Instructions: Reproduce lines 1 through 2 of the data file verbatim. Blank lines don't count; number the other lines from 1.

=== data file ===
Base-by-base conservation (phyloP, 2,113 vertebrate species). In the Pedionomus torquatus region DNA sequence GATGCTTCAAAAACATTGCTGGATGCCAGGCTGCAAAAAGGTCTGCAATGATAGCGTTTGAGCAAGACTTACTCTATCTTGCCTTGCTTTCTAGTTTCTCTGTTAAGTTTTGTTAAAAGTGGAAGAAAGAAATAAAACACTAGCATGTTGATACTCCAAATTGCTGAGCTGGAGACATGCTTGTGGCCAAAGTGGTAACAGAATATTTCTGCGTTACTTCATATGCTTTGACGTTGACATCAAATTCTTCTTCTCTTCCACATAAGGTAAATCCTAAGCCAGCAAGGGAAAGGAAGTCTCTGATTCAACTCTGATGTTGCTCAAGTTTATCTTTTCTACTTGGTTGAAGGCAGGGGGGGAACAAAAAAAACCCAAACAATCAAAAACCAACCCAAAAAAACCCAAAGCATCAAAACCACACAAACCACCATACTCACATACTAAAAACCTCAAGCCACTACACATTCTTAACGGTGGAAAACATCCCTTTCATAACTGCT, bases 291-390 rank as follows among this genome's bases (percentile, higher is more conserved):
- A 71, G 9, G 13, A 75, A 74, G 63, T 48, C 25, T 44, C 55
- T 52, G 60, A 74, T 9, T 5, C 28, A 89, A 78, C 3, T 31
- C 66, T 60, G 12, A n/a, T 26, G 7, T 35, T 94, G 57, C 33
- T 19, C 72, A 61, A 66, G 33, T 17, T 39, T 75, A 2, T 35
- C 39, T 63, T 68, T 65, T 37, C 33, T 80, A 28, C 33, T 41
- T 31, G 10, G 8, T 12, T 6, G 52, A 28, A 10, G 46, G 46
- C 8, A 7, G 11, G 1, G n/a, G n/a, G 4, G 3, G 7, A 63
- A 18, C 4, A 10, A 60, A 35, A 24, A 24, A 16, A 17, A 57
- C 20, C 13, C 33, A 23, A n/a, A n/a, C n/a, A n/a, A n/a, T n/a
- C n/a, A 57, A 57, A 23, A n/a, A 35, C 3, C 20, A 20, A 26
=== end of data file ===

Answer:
Base-by-base conservation (phyloP, 2,113 vertebrate species). In the Pedionomus torquatus region DNA sequence GATGCTTCAAAAACATTGCTGGATGCCAGGCTGCAAAAAGGTCTGCAATGATAGCGTTTGAGCAAGACTTACTCTATCTTGCCTTGCTTTCTAGTTTCTCTGTTAAGTTTTGTTAAAAGTGGAAGAAAGAAATAAAACACTAGCATGTTGATACTCCAAATTGCTGAGCTGGAGACATGCTTGTGGCCAAAGTGGTAACAGAATATTTCTGCGTTACTTCATATGCTTTGACGTTGACATCAAATTCTTCTTCTCTTCCACATAAGGTAAATCCTAAGCCAGCAAGGGAAAGGAAGTCTCTGATTCAACTCTGATGTTGCTCAAGTTTATCTTTTCTACTTGGTTGAAGGCAGGGGGGGAACAAAAAAAACCCAAACAATCAAAAACCAACCCAAAAAAACCCAAAGCATCAAAACCACACAAACCACCATACTCACATACTAAAAACCTCAAGCCACTACACATTCTTAACGGTGGAAAACATCCCTTTCATAACTGCT, bases 291-390 rank as follows among this genome's bases (percentile, higher is more conserved):
- A 71, G 9, G 13, A 75, A 74, G 63, T 48, C 25, T 44, C 55